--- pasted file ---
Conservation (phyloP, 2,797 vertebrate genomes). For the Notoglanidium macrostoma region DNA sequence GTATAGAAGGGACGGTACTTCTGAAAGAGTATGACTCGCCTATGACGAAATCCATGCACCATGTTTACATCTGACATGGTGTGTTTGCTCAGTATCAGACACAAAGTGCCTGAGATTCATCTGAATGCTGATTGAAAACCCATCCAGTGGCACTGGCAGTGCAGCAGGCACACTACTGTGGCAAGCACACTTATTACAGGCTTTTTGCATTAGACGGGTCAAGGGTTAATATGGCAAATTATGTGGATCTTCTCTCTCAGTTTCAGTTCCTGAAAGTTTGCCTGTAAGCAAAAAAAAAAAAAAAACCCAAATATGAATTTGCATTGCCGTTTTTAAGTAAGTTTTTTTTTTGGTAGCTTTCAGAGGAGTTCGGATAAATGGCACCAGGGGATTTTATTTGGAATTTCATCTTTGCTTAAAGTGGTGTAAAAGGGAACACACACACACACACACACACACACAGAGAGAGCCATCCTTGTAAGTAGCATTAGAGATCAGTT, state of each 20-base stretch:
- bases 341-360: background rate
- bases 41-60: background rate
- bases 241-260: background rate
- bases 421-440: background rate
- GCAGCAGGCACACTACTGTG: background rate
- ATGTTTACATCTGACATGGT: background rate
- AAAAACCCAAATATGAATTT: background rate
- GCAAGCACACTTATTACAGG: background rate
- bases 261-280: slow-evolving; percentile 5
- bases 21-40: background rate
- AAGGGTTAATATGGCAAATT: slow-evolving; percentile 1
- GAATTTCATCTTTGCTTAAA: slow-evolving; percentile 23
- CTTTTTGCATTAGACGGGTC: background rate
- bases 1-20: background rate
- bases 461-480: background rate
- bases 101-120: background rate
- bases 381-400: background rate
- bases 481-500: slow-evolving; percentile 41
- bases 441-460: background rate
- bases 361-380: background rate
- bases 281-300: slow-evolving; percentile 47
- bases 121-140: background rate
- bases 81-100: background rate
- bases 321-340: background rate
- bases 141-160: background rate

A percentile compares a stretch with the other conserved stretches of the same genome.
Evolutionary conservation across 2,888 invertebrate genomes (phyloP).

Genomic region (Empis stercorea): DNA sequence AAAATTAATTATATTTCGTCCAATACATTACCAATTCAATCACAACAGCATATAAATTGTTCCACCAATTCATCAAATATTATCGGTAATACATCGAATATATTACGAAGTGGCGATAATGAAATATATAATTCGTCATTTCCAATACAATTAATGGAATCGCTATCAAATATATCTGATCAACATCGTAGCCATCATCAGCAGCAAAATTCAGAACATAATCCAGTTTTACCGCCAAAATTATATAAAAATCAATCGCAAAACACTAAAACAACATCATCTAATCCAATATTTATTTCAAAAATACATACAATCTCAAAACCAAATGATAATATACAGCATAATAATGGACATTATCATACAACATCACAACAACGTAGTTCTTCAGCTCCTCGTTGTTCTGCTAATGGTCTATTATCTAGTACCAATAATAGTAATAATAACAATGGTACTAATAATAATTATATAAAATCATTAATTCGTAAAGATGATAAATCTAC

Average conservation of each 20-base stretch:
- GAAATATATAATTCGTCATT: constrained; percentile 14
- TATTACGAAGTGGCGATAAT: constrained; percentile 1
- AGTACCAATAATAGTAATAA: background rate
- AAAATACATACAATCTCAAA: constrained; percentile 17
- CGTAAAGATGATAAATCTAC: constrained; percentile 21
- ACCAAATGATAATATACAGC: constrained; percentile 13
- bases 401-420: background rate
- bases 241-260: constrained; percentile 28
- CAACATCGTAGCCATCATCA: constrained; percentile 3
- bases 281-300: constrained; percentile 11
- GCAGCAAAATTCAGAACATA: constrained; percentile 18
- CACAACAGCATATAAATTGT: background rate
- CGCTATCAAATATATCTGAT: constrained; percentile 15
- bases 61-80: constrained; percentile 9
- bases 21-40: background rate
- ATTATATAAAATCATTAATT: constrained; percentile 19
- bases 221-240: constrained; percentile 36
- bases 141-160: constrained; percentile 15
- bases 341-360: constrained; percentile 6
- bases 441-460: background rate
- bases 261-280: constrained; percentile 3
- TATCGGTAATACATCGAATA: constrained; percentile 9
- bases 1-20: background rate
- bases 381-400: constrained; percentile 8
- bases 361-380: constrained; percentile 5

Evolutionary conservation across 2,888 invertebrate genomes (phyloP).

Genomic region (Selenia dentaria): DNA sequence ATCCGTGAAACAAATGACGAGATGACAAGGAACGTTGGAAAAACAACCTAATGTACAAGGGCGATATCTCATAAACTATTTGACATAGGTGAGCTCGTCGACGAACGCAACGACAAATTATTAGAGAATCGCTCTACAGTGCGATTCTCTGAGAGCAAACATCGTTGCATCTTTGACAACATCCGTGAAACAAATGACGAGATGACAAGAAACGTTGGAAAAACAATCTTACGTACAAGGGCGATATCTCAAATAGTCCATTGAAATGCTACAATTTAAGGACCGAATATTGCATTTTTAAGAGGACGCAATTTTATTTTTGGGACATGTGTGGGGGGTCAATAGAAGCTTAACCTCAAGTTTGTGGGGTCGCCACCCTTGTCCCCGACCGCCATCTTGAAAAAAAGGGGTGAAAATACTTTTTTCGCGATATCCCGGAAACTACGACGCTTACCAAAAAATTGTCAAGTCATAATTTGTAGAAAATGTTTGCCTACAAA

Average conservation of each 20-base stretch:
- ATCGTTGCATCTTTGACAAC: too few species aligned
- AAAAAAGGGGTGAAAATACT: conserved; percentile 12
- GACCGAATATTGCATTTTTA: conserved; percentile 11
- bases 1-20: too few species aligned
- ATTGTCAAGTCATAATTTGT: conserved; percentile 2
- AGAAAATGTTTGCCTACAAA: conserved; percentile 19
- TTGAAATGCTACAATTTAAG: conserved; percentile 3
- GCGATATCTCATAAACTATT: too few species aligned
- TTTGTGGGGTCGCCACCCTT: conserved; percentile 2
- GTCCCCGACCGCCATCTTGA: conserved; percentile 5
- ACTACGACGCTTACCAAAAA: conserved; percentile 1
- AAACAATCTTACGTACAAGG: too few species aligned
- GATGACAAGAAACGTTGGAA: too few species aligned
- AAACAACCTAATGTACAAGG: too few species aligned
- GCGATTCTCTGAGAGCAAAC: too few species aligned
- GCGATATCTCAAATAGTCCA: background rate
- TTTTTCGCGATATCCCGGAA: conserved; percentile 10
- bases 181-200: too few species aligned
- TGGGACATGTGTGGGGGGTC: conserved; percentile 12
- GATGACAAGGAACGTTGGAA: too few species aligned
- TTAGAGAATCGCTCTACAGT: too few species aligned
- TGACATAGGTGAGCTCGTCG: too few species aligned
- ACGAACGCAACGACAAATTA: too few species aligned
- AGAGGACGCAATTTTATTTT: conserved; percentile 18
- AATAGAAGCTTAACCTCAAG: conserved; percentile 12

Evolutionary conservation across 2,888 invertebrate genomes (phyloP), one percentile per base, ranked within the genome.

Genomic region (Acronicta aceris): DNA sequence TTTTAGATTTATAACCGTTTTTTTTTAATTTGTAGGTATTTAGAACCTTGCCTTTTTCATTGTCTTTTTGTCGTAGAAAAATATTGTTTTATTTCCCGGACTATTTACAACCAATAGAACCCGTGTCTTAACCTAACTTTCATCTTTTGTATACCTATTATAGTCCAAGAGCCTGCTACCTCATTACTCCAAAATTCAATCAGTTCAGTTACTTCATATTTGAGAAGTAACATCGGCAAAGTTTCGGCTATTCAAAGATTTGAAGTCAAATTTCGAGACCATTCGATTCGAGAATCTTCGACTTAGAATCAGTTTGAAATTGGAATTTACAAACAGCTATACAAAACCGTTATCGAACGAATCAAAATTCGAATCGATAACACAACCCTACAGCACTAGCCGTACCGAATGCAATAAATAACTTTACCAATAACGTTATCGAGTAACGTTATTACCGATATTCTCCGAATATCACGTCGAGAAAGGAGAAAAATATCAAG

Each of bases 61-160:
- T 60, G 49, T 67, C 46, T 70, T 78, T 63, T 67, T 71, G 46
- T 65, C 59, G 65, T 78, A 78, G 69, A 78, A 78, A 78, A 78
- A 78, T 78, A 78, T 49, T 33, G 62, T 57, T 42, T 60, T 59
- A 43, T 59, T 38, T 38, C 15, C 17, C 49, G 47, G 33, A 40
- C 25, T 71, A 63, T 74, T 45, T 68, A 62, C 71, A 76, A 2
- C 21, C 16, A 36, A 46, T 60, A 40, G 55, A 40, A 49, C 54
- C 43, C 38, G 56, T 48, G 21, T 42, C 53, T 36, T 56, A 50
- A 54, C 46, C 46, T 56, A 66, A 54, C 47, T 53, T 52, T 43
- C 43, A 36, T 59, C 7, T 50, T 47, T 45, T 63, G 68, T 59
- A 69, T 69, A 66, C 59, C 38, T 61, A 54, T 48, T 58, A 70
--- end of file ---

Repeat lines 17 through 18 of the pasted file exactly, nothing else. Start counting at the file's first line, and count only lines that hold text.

- bases 101-120: background rate
- bases 381-400: background rate